Awesome Stuff: High-Precision Toys
from the turn-turn-turn dept
High-quality precision engineering enables the creation of remarkable tools and machines, but once in a while it gets applied to something more frivolous, with extremely appealing results. This week, we’re looking at a pair of ultimately not-that-useful toys which are nevertheless very cool, thanks to unmatched detail and precision.
This one is sure to make space geeks salivate, though only the hardcore among them will actually part with £300+ to get their hands on one. What makes MOON special? Well, while the non-detail-oriented might think a volleyball makes a sufficient lunar globe, the MOON is there for those who demand more: it’s a completely accurate and faithful 3D reproduction of the moon, not based on 2D photos of the surface but on actual topographical data from NASA’s Lunar Reconnaissance Orbiter. You can see — and even touch — every single perfectly-rendered ridge and crater, or just watch as they are cast into shifting relief by the ring of white LEDs that orbits the globe to create stark shadows and highlights and accurately simulate lunar phases. The rotocasted polyurethane resin globe comes in a couple of different sizes but, as mentioned, none of them are cheap.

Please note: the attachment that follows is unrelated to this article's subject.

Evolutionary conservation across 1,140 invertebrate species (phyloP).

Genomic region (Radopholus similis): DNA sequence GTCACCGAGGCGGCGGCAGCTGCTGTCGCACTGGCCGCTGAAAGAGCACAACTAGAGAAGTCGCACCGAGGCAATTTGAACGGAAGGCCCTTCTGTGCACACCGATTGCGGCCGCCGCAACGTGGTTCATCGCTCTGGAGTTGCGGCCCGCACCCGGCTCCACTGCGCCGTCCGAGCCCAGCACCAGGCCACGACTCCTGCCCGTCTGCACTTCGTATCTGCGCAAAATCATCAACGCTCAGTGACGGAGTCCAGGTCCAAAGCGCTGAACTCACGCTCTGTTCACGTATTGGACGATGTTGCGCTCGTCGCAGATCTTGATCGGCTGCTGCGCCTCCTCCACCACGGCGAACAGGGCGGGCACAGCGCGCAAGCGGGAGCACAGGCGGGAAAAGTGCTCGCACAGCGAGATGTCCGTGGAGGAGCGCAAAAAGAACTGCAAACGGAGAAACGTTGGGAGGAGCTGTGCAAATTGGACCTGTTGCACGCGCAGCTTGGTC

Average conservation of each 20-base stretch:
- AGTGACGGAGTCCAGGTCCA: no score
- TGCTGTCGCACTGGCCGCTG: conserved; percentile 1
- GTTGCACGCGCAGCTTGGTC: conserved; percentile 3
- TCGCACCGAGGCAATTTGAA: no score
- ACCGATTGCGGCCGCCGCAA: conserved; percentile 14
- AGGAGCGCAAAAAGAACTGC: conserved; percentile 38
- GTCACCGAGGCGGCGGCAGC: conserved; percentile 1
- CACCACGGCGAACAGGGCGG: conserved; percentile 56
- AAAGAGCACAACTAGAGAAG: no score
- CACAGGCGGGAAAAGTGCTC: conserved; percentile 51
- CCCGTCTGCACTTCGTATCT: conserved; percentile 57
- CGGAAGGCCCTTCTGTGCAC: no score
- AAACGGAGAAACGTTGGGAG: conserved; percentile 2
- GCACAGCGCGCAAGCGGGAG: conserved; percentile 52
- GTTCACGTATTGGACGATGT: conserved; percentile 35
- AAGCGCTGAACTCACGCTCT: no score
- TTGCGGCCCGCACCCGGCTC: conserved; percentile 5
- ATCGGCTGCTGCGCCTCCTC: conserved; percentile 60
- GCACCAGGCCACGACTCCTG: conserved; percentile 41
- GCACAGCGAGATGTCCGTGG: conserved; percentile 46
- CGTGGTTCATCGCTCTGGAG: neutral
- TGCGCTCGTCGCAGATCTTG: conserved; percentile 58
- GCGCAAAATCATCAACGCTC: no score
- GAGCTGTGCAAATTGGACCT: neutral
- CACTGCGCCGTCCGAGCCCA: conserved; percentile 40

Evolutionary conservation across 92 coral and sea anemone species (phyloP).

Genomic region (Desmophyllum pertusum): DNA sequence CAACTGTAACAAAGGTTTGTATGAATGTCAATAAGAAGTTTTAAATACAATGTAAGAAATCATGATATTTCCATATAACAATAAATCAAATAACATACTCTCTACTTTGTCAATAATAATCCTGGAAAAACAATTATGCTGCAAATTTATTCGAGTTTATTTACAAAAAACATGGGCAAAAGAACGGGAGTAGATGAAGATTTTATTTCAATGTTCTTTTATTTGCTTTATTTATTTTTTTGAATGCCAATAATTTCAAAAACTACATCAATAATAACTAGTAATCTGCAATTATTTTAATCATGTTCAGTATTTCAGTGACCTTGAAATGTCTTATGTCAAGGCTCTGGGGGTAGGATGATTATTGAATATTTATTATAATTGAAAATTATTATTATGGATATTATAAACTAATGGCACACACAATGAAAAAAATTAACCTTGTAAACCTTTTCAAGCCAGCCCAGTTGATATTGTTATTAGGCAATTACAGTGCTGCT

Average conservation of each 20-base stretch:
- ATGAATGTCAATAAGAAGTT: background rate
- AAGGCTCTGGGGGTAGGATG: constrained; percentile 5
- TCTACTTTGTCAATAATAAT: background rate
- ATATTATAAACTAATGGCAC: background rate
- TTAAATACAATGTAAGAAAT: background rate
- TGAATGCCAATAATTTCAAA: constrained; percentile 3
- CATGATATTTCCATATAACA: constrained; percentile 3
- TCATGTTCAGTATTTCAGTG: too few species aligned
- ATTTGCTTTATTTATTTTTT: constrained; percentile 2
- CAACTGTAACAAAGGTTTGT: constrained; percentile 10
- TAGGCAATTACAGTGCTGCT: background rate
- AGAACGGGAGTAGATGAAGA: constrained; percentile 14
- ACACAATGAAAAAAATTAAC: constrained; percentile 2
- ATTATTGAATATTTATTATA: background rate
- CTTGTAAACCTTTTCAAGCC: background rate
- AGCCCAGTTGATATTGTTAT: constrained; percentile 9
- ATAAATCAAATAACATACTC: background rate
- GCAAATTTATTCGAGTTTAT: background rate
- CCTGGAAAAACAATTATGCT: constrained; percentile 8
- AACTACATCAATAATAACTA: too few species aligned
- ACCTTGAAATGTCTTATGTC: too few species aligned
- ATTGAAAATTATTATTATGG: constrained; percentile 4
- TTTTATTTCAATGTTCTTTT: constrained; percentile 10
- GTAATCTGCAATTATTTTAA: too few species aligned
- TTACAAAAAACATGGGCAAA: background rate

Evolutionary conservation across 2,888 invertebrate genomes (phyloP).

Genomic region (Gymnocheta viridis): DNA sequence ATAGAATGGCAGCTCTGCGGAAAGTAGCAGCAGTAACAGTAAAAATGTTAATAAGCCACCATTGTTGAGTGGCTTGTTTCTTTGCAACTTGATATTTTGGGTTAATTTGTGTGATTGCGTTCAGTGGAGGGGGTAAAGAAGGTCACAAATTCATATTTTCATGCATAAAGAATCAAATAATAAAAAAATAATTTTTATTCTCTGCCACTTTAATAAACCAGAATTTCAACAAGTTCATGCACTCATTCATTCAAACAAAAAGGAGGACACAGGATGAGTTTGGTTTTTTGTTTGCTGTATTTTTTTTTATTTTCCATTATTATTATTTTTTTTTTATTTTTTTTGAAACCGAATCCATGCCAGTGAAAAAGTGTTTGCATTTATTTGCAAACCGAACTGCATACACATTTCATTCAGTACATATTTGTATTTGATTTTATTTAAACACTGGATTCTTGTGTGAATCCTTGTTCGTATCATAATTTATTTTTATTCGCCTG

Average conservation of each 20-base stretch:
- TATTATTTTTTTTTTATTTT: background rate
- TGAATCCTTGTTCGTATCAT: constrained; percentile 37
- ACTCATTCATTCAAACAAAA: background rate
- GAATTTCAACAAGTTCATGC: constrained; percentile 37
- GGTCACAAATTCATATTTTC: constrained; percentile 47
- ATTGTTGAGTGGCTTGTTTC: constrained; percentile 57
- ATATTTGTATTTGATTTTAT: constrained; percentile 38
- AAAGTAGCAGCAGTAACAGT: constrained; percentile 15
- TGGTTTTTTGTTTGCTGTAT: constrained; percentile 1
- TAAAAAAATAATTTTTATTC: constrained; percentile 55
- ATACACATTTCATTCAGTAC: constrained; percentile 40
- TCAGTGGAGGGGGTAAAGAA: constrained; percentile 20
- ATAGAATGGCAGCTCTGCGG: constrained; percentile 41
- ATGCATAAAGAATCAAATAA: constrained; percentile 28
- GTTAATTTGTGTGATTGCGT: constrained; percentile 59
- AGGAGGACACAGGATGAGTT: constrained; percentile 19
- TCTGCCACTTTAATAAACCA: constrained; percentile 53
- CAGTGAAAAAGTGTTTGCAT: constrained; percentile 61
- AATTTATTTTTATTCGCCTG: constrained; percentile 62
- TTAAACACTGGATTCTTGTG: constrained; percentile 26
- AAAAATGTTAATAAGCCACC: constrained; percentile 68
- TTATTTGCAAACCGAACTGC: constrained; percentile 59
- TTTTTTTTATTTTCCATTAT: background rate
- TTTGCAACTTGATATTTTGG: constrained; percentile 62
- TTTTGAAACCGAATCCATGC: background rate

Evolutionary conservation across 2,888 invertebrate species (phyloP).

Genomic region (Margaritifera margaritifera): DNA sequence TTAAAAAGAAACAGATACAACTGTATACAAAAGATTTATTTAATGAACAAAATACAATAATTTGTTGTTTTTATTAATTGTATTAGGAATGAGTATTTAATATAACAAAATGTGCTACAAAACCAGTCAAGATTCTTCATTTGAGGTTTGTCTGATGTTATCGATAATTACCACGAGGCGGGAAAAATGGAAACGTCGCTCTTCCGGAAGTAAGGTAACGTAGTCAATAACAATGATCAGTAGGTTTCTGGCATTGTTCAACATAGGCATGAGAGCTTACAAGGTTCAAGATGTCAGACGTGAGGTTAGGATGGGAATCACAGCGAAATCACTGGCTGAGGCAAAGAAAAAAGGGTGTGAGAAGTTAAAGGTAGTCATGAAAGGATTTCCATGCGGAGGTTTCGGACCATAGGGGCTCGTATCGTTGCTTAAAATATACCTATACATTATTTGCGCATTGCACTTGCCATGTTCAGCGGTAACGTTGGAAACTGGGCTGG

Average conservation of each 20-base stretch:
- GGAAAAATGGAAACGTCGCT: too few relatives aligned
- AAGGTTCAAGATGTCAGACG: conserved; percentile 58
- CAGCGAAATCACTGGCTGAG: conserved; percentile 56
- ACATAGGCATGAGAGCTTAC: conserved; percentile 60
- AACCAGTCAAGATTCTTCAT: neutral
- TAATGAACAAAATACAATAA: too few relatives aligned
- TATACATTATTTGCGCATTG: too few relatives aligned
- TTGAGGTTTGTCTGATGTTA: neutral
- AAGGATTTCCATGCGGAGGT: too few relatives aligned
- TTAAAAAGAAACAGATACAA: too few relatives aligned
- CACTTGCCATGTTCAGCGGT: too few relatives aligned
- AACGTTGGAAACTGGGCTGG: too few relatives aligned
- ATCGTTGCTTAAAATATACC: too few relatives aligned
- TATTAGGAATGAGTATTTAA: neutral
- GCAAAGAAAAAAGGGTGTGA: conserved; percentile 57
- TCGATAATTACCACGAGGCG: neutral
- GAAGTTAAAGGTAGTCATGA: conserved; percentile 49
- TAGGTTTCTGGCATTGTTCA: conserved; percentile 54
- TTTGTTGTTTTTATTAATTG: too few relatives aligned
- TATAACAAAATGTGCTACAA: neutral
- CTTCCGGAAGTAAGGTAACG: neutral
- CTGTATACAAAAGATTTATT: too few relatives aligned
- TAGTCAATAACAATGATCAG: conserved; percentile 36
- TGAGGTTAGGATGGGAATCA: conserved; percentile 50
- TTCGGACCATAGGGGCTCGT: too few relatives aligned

Spinning tops are one of those funny pieces of simple engineering that most people can’t help but find pleasing and intriguing for no immediately obvious reason, and this one might be the top to end all tops. It’s huge — 3 inches tall by 2 inches in diameter — and hefty, made from high-quality aluminum with a precisely machined 2mm tip. After hitting full speed with the help of a kevlar pull-string, it’s capable of some nifty feats for a spinning top: it can spin upside-down or on your fingertip almost as confidently as the normal way on a flat surface, and its high weight and speed make it function like a gyroscope and do tricks like spinning on its side (seemingly defying gravity) while hanging from the launching string. Essentially, it’s an age-old toy made impressive by being engineered like an important machine — and while it’s a slightly more accessible purchase than the lunar globe above, it still carries a $65 price tag (and that’s just for Kickstarter backers — the intended retail price is over $100).